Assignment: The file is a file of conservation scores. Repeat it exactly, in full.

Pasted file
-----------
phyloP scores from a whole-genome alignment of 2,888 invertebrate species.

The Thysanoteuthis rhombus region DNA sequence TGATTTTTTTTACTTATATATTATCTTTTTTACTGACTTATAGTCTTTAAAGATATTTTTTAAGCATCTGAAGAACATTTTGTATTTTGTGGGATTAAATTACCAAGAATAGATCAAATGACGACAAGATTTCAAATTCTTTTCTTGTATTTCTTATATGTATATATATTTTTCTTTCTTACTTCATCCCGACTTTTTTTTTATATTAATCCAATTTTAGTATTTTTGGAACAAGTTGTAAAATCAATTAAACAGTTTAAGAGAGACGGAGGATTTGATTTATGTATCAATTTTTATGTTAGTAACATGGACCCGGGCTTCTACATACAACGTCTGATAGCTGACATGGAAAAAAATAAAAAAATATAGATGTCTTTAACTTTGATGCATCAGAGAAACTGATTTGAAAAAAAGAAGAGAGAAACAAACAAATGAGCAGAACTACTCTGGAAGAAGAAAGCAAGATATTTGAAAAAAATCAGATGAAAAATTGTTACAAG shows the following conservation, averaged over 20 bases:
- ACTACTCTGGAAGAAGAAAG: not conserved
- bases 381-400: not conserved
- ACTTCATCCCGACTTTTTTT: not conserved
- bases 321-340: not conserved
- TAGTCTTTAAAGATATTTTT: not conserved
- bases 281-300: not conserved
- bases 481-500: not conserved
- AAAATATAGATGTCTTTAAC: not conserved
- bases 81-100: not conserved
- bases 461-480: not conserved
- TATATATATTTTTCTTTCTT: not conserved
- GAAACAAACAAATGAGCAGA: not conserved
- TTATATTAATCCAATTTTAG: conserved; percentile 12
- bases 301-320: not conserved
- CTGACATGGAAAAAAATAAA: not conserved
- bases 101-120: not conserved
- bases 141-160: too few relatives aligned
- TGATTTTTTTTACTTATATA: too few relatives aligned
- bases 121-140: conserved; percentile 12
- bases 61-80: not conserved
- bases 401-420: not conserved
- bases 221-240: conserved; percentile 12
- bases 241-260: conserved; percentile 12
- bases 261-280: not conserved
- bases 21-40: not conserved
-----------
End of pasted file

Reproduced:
phyloP scores from a whole-genome alignment of 2,888 invertebrate species.

The Thysanoteuthis rhombus region DNA sequence TGATTTTTTTTACTTATATATTATCTTTTTTACTGACTTATAGTCTTTAAAGATATTTTTTAAGCATCTGAAGAACATTTTGTATTTTGTGGGATTAAATTACCAAGAATAGATCAAATGACGACAAGATTTCAAATTCTTTTCTTGTATTTCTTATATGTATATATATTTTTCTTTCTTACTTCATCCCGACTTTTTTTTTATATTAATCCAATTTTAGTATTTTTGGAACAAGTTGTAAAATCAATTAAACAGTTTAAGAGAGACGGAGGATTTGATTTATGTATCAATTTTTATGTTAGTAACATGGACCCGGGCTTCTACATACAACGTCTGATAGCTGACATGGAAAAAAATAAAAAAATATAGATGTCTTTAACTTTGATGCATCAGAGAAACTGATTTGAAAAAAAGAAGAGAGAAACAAACAAATGAGCAGAACTACTCTGGAAGAAGAAAGCAAGATATTTGAAAAAAATCAGATGAAAAATTGTTACAAG shows the following conservation, averaged over 20 bases:
- ACTACTCTGGAAGAAGAAAG: not conserved
- bases 381-400: not conserved
- ACTTCATCCCGACTTTTTTT: not conserved
- bases 321-340: not conserved
- TAGTCTTTAAAGATATTTTT: not conserved
- bases 281-300: not conserved
- bases 481-500: not conserved
- AAAATATAGATGTCTTTAAC: not conserved
- bases 81-100: not conserved
- bases 461-480: not conserved
- TATATATATTTTTCTTTCTT: not conserved
- GAAACAAACAAATGAGCAGA: not conserved
- TTATATTAATCCAATTTTAG: conserved; percentile 12
- bases 301-320: not conserved
- CTGACATGGAAAAAAATAAA: not conserved
- bases 101-120: not conserved
- bases 141-160: too few relatives aligned
- TGATTTTTTTTACTTATATA: too few relatives aligned
- bases 121-140: conserved; percentile 12
- bases 61-80: not conserved
- bases 401-420: not conserved
- bases 221-240: conserved; percentile 12
- bases 241-260: conserved; percentile 12
- bases 261-280: not conserved
- bases 21-40: not conserved